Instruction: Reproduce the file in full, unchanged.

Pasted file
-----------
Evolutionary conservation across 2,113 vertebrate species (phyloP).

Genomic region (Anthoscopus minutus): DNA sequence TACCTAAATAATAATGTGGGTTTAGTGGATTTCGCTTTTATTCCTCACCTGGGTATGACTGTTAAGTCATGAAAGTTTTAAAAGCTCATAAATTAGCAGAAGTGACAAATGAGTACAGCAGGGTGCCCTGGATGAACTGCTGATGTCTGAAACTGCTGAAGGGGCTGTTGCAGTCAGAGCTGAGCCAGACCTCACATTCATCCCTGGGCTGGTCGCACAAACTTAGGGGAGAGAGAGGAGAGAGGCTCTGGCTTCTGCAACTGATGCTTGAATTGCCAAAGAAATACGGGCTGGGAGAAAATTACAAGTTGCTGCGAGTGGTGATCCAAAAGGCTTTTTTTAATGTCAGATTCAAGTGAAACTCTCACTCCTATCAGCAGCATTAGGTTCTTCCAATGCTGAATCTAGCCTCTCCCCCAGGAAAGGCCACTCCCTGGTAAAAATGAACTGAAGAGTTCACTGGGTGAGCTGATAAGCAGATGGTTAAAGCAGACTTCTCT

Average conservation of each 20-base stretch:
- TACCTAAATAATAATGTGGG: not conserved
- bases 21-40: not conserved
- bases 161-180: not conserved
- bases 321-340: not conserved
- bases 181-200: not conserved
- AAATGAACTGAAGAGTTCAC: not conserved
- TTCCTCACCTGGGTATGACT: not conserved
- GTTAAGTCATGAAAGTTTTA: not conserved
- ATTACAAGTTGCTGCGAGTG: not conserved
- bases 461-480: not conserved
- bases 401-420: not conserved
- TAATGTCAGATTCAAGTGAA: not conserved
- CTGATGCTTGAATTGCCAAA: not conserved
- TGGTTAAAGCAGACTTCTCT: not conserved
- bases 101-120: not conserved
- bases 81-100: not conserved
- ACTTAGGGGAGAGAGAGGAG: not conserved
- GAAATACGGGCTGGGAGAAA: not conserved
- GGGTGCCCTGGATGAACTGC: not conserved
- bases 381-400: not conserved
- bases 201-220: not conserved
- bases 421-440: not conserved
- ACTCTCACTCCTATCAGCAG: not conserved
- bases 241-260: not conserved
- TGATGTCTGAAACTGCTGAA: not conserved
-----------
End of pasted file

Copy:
Evolutionary conservation across 2,113 vertebrate species (phyloP).

Genomic region (Anthoscopus minutus): DNA sequence TACCTAAATAATAATGTGGGTTTAGTGGATTTCGCTTTTATTCCTCACCTGGGTATGACTGTTAAGTCATGAAAGTTTTAAAAGCTCATAAATTAGCAGAAGTGACAAATGAGTACAGCAGGGTGCCCTGGATGAACTGCTGATGTCTGAAACTGCTGAAGGGGCTGTTGCAGTCAGAGCTGAGCCAGACCTCACATTCATCCCTGGGCTGGTCGCACAAACTTAGGGGAGAGAGAGGAGAGAGGCTCTGGCTTCTGCAACTGATGCTTGAATTGCCAAAGAAATACGGGCTGGGAGAAAATTACAAGTTGCTGCGAGTGGTGATCCAAAAGGCTTTTTTTAATGTCAGATTCAAGTGAAACTCTCACTCCTATCAGCAGCATTAGGTTCTTCCAATGCTGAATCTAGCCTCTCCCCCAGGAAAGGCCACTCCCTGGTAAAAATGAACTGAAGAGTTCACTGGGTGAGCTGATAAGCAGATGGTTAAAGCAGACTTCTCT

Average conservation of each 20-base stretch:
- TACCTAAATAATAATGTGGG: not conserved
- bases 21-40: not conserved
- bases 161-180: not conserved
- bases 321-340: not conserved
- bases 181-200: not conserved
- AAATGAACTGAAGAGTTCAC: not conserved
- TTCCTCACCTGGGTATGACT: not conserved
- GTTAAGTCATGAAAGTTTTA: not conserved
- ATTACAAGTTGCTGCGAGTG: not conserved
- bases 461-480: not conserved
- bases 401-420: not conserved
- TAATGTCAGATTCAAGTGAA: not conserved
- CTGATGCTTGAATTGCCAAA: not conserved
- TGGTTAAAGCAGACTTCTCT: not conserved
- bases 101-120: not conserved
- bases 81-100: not conserved
- ACTTAGGGGAGAGAGAGGAG: not conserved
- GAAATACGGGCTGGGAGAAA: not conserved
- GGGTGCCCTGGATGAACTGC: not conserved
- bases 381-400: not conserved
- bases 201-220: not conserved
- bases 421-440: not conserved
- ACTCTCACTCCTATCAGCAG: not conserved
- bases 241-260: not conserved
- TGATGTCTGAAACTGCTGAA: not conserved